DETROIT, OCT. 6 -- General Motors Corp. and the United Auto Workers are close to a new agreement that resembles the precedent-setting, job-security contract signed this week by the union and Ford Motor Co.

UAW and GM sources said today that steady progress is being made in the talks, which are being conducted without the pressure of a strike deadline.

Sources on both sides said that if negotiations continue at their current swift pace, a tentative agreement could be reached by the weekend without a walkout by the company's 335,000 active UAW-represented workers.

According to several sources, Alfred S. Warren Jr., GM's vice president for industrial relations, is pushing for a Friday settlement, which he is said to believe is possible.

"If it goes beyond Friday, we could have some problems. But we'd still have Saturday and Sunday to work with, because most of our plants are down on those days and that cuts the need for a strike deadline," one GM source said.

Talks at both GM and Ford were aimed at replacing three-year contracts that expired at 11:59 p.m. Sept. 14. The union chose Ford as its target company in the dual-barreled negotiations, thus putting the GM talks on hold until Ford matters were settled.

Ford and the union on Sept. 17 reached a tentative agreement that attempts to ensure the jobs of that company's 104,000 UAW-represented workers over the next three years. The union's 200-member Ford bargaining council overwhelmingly approved the agreement one day later. By Sept. 30, 72 percent of the affected Ford workers had voted to ratify the pact.

The Ford agreement was signed Monday at Ford headquarters in Dearborn, an occasion marked by UAW President Owen Bieber's prediction that his union would win a similar contract at GM.

Bieber had said the same thing two weeks earlier after completing negotiations at Ford. But his comments then engendered guffaws on Wall Street and a flurry of shaking heads in GM's executives suites.

GM is too different from Ford to accept a contract that greatly restricts layoffs, limits the use of outside suppliers and places a moratorium on plant closings, detractors said.

Ford, with $3 billion in profit in the first six months of 1987, is on a roll. GM, with $1.9 billion in earnings in the same period and declining market share, is in a slump.

Ford, with its streamlined production work force, down 45 percent to 104,000 people since 1978, can afford a $500-million job-security program. GM, almost as bloated as it was during the recession of 1979-1982, is in a far weaker position to offer the same contract, critics said.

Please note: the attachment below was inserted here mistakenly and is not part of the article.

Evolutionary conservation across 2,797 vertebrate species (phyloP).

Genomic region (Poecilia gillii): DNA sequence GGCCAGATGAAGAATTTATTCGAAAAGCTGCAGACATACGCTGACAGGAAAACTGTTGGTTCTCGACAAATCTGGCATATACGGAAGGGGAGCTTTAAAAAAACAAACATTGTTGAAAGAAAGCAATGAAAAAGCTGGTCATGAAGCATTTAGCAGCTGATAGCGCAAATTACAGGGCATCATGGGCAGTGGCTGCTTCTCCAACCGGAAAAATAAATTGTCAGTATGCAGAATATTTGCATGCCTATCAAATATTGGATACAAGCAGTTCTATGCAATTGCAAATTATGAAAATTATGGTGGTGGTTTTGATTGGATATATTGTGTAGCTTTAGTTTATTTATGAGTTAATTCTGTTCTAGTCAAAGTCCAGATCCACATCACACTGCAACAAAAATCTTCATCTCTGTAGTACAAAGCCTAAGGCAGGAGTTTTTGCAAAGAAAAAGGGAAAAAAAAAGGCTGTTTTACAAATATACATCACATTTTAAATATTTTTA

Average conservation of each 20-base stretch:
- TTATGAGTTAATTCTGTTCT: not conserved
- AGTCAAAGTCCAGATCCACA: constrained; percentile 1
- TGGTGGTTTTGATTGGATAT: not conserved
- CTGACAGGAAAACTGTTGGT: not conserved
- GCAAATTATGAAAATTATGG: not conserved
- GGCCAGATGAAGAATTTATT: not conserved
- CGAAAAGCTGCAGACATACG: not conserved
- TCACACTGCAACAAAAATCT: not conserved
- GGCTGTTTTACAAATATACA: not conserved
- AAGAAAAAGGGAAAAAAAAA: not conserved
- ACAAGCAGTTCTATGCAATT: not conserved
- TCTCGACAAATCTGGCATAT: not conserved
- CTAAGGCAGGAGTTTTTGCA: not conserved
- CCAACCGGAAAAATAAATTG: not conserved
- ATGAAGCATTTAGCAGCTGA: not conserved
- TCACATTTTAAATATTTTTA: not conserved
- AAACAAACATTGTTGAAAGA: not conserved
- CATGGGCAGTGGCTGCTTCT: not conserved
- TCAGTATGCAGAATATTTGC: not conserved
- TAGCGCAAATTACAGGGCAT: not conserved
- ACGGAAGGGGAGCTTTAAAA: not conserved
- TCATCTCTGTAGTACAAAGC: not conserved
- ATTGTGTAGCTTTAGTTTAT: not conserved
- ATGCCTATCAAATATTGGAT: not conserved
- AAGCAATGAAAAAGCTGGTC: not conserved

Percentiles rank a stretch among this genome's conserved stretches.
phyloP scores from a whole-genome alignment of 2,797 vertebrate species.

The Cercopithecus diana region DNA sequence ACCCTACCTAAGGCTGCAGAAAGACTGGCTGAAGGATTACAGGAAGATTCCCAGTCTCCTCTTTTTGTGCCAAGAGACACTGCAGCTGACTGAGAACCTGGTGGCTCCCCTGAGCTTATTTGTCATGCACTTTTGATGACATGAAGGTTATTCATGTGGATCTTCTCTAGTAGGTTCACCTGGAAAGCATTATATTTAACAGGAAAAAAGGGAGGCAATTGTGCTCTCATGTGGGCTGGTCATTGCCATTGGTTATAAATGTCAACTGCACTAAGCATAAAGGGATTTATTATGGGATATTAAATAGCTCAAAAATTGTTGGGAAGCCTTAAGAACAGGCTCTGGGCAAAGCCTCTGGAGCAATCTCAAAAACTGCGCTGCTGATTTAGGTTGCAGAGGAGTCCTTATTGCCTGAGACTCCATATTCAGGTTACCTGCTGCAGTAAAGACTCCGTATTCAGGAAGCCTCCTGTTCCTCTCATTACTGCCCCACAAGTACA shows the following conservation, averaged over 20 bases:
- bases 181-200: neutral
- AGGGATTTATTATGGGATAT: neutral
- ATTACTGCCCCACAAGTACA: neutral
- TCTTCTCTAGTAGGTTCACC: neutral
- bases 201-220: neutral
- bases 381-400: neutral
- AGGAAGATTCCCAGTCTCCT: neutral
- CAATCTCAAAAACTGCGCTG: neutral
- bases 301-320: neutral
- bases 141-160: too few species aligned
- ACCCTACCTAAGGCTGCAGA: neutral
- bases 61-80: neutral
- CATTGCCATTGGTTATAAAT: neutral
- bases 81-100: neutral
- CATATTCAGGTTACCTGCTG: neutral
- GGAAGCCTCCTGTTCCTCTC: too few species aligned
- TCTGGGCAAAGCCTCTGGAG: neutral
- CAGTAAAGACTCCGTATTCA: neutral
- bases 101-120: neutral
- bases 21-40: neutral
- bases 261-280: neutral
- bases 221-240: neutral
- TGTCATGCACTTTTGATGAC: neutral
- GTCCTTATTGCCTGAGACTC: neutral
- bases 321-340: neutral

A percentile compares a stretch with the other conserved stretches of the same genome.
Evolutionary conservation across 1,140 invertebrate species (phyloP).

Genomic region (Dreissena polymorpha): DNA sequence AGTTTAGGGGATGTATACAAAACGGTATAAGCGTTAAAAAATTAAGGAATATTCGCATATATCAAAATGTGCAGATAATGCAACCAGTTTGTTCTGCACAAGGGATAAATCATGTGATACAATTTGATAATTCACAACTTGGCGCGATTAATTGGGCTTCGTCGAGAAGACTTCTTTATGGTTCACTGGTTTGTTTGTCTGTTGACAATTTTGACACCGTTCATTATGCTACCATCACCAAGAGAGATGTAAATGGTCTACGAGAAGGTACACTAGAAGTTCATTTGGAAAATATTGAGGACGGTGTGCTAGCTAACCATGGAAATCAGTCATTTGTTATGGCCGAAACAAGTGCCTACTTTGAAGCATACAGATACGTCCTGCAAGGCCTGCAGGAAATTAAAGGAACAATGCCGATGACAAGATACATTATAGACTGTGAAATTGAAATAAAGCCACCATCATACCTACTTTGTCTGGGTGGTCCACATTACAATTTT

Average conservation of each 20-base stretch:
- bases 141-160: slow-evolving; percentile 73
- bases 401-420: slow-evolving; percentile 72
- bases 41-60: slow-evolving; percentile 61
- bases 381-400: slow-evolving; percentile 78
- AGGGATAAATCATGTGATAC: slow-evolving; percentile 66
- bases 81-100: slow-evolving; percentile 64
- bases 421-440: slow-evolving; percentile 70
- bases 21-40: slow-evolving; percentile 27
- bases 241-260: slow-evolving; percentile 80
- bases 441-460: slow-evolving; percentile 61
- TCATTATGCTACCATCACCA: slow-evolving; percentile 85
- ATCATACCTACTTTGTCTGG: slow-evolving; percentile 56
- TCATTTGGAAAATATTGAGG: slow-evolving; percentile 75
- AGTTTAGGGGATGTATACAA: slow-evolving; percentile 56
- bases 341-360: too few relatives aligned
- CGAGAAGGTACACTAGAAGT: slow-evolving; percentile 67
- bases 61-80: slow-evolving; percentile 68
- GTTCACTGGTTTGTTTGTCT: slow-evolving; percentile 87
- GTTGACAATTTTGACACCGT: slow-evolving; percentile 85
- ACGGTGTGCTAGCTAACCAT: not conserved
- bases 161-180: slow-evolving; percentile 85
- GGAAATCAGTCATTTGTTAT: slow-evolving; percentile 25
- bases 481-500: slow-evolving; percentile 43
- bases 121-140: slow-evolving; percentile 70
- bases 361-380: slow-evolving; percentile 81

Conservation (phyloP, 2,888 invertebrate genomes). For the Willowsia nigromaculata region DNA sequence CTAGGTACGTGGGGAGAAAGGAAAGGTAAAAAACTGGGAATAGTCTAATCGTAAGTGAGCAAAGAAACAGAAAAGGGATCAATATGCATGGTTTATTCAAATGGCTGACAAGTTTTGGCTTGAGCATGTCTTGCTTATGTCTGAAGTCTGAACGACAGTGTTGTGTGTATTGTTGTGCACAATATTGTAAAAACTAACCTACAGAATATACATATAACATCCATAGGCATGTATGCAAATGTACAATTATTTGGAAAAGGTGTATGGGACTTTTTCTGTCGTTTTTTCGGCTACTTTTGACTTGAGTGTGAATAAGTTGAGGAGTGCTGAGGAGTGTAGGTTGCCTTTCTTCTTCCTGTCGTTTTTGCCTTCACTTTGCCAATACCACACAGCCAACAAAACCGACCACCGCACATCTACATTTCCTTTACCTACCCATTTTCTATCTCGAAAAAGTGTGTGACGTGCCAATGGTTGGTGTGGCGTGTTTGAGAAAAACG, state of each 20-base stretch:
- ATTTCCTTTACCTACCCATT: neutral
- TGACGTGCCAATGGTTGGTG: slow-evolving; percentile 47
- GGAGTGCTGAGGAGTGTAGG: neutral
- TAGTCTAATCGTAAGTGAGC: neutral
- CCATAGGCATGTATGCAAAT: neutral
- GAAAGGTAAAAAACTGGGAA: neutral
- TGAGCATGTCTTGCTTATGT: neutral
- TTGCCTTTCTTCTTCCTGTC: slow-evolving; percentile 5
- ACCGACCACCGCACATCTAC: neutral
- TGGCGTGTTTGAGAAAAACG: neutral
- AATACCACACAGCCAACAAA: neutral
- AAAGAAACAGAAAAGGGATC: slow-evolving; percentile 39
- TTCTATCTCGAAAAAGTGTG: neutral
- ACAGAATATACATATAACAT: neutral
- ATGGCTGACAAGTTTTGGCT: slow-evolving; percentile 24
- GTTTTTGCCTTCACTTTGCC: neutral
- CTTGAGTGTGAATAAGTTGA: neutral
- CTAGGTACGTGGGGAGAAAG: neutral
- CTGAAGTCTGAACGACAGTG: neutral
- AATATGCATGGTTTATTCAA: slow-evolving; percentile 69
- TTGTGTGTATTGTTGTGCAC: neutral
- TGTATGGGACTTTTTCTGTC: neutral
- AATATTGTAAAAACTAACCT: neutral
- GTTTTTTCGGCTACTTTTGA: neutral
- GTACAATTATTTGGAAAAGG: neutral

But, so far, the strife that was supposed to mark the talks between GM and the UAW seems virtually nonexistent.

"GM read the Ford contract," one UAW source said. "There is a lot of leeway in there for GM to tailor the agreement to its needs."

And tailoring is exactly what has been happening in the various bargaining subcommittee meetings running day and night here, GM sources said.

"We're not kidding each other. The UAW understands our problems, and we understand their need for job security," one GM source said. Both sides are compromising in an effort to satisfy those mutual needs, the source said.

For example, GM initially demanded that the UAW accept a two-tier wage system in the company's component operations, where a lot of work is done that could be done at lower costs outside the GM empire.

In general, under the GM proposal, UAW workers in the components groups would have received lower pay than the company's final assembly workers, who get total average hourly compensation of $25.10.

But UAW leaders rejected that proposal as setting bad precedent, and suggested that GM could better reduce costs by working with the union to increase efficiency.

GM withdrew the two-tier pay proposal, and is working with the union on a plan to reduce job classifications and use other measures to cut costs with minimum layoffs, sources said.

The Ford proposal allows temporary layoffs when sales of domestic models decline -- as long as the drop is not caused by sales of vehicles made abroad but sold by Ford in the United States. That loophole, plus various arrangements under which Ford is allowed to buy out jobs, could also be used to GM's advantage, GM sources said.

"There are a lot of ways that we can cut costs without resorting to layoffs," one GM source said.

Other company officials are less sanguine, however. They worry that GM might have lost the upper hand in the talks, because Ford settled first with a contract that won widespread acceptance from the rank-and-file.

"I hope we don't just go along with everything that Ford did, and get ourselves into deeper trouble," one GM official said.

But UAW and GM sources close to the negotiations, in which important health-and-benefits matters mostly have been put to rest, expressed confidence that they will produce an agreement that will not injure the company or union.

"We understand what the problems are," one UAW official said. "No one wants to do anything to make matters worse.